A rip tide is simply a tide that is moving fast through a constricted area.

Do you enjoy learning about the tide? Check out this full article next: 20 Types Of Tide: Explained By A Real Ship’s Officer.

What is a rip current?

A rip current is a strong, narrow current of water that flows directly away from the shore. Rip currents form in areas of the seabed with uneven topography, where a narrow section offers a path-of-least-resistance for water to flow away.

Illustration of the current direction experienced in a rip current
Diagram showing a rip current flowing through a deeper channel on a coastline.

In the diagram above, you can see that a rip current has formed in a channel that is deeper than the surrounding seabed.

When waves break along the coastline, they bring water high up the beach. As the wave recedes, the water wants to flow back to the sea.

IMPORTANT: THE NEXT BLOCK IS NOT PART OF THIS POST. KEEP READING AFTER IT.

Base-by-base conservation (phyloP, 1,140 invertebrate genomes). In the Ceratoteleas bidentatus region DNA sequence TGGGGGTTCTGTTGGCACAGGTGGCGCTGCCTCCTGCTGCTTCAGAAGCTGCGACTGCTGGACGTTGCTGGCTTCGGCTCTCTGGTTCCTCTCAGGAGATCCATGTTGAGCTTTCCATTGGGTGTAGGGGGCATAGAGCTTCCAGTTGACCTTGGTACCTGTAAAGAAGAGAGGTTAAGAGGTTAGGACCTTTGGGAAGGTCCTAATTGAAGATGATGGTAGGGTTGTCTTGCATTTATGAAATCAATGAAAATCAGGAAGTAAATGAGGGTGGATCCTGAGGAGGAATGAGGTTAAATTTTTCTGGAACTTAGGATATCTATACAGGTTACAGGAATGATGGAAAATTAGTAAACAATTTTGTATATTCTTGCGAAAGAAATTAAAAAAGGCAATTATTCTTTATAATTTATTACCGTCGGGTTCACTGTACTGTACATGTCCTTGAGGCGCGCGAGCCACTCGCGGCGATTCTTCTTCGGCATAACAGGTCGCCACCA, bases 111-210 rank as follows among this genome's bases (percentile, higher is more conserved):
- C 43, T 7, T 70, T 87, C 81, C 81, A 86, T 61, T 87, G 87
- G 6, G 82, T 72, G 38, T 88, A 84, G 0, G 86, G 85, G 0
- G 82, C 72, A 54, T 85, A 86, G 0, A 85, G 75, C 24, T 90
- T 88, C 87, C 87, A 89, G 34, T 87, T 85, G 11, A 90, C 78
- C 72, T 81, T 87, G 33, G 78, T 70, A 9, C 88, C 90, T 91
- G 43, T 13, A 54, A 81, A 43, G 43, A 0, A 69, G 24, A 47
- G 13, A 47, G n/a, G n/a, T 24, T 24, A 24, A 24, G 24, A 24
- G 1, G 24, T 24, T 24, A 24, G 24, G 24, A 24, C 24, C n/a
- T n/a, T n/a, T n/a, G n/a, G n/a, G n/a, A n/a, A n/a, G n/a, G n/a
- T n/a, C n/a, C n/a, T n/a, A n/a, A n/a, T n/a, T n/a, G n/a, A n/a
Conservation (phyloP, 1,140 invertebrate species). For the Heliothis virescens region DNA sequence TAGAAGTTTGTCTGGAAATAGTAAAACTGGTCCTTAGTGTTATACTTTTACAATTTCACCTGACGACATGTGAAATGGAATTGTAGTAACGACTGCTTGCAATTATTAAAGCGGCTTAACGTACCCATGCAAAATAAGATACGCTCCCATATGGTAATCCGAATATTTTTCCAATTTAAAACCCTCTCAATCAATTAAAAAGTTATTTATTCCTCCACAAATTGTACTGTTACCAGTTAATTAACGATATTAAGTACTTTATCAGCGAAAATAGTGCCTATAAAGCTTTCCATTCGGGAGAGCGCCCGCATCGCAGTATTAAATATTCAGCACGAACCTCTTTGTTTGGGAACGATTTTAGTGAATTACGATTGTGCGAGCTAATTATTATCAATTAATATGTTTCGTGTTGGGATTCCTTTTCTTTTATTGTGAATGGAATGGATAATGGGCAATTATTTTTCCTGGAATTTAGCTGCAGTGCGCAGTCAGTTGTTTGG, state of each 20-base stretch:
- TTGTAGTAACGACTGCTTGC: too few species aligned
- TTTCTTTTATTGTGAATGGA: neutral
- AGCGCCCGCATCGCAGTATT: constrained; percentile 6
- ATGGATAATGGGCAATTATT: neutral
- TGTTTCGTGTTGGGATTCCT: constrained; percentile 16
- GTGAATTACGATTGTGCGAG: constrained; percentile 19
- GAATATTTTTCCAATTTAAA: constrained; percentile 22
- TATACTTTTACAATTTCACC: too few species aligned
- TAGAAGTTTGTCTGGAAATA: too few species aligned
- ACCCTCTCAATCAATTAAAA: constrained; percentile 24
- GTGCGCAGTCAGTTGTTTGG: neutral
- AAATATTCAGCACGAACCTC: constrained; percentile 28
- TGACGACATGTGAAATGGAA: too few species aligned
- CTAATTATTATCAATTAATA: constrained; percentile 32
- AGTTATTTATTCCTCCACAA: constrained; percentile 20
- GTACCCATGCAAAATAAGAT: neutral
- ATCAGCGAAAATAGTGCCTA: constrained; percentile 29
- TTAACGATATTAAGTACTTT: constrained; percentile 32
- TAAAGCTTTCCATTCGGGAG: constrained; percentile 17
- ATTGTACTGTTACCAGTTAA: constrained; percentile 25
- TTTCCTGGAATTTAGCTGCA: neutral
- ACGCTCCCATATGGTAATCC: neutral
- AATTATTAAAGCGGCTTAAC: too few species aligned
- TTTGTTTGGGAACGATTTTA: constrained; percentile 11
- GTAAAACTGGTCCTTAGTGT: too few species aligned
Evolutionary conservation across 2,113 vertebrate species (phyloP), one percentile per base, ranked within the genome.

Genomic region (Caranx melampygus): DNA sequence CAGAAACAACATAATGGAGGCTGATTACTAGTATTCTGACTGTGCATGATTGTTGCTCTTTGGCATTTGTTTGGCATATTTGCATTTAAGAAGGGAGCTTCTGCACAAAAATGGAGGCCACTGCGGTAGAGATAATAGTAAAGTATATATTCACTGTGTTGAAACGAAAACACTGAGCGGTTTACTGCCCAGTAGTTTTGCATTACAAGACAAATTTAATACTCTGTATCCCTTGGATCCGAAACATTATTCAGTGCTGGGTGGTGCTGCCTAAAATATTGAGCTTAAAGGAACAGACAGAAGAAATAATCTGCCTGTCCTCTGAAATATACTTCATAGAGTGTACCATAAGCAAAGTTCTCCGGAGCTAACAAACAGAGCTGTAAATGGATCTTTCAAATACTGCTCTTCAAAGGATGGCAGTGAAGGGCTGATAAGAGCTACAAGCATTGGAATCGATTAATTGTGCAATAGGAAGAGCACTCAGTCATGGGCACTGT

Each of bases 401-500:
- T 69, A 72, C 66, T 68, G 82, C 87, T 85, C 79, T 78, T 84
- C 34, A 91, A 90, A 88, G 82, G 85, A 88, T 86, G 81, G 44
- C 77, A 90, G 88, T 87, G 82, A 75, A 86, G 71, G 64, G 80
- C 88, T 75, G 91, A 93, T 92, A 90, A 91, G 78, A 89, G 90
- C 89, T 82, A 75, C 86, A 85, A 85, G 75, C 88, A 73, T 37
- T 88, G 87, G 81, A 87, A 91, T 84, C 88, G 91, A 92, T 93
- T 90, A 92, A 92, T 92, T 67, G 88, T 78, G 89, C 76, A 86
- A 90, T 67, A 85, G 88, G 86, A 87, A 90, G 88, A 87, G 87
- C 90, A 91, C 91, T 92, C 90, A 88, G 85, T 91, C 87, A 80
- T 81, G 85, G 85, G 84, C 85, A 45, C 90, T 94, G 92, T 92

If the coastline is uniform, water flows back evenly, meeting the next incoming wave.

When the topography offers a different route, as you can see in the diagram above, the water seeks the path of least resistance instead.

To feed water into the rip current, feeder currents run along the beach as the water flows towards the deeper channel.

The rip current then takes the water straight down the channel, perpendicular to the shoreline until it is clear of the waves that are powering it.

Rip currents are only really dangerous when they are unexpected.

An unexpected rip current will quickly exhaust a panicked swimmer, but that same current could be a welcome relief to surfers wanting an easy route back out to where the breakers form.